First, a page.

Patrick said that the Democrats in Washington were spreading “damned lies” and predicted that the entire episode would end with them being arrested when they finally return home. “This is just dereliction of duty, they are AWOL,” Patrick concluded. “It really bothers me down to my core for them to think they are some brave souls. If this were the Alamo they would have been the first people over the wall when they saw trouble coming.”
But it was Phelan who issued a press release that claimed Democrats were trying to “stall election integrity” and were putting state funding for certain items at risk. He stated that the “Texas House will use every available resource under the Texas Constitution and the unanimously-passed House rules to secure a quorum to meaningfully debate and consider election integrity, bail reform, benefits for retired teachers, Child Protective Services reform, Article X funding, and other important measures Governor Abbott placed on the special session agenda.” He ended by demanding that the Democrats return to Austin.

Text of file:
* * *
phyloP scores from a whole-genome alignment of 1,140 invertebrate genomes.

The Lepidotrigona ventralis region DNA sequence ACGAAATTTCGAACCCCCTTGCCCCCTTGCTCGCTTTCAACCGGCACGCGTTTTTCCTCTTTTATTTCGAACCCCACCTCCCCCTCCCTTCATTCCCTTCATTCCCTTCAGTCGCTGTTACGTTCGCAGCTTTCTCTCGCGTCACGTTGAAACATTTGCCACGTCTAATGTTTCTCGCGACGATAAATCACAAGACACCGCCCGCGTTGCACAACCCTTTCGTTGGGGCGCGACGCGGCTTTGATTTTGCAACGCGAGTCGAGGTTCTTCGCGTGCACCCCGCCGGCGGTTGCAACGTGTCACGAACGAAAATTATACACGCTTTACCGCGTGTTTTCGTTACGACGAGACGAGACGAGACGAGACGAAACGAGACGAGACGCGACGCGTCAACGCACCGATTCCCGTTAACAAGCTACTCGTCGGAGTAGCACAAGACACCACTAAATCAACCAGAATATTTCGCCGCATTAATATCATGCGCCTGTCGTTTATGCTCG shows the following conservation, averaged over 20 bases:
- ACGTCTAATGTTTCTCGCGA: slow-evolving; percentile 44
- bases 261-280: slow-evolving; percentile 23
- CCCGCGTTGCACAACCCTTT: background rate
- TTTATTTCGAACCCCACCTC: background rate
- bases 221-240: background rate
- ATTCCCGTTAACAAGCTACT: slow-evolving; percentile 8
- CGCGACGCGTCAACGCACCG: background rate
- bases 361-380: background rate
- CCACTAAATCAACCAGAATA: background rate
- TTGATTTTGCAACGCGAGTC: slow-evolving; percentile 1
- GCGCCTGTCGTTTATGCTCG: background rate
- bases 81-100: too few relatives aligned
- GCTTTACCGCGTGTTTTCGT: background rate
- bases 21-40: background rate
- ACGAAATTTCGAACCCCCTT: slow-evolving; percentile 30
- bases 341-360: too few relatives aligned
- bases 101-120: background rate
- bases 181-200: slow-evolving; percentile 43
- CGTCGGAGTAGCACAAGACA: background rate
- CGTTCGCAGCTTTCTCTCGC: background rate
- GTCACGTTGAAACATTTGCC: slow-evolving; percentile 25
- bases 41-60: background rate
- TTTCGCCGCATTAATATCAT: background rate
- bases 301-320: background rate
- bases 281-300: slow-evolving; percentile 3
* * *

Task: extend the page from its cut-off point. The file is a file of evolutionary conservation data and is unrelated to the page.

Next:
Since then Phelan has been even more strident in his responses, which has included putting a jet on standby to pick up the Democrats and demanding that the departed Dems return immediately. “I am demanding all of our colleagues in D.C. to contact my staff immediately in order to secure their seat on the plane and return to Austin in order to do the state’s business,” he said. “The State of Texas is waiting.”
Phelan also demanded that the absent representatives return their $221 per diem to the state, but perhaps the harshest action he has taken has been to remove state representative Joe Moody from his leadership position as Speaker Pro Tempore.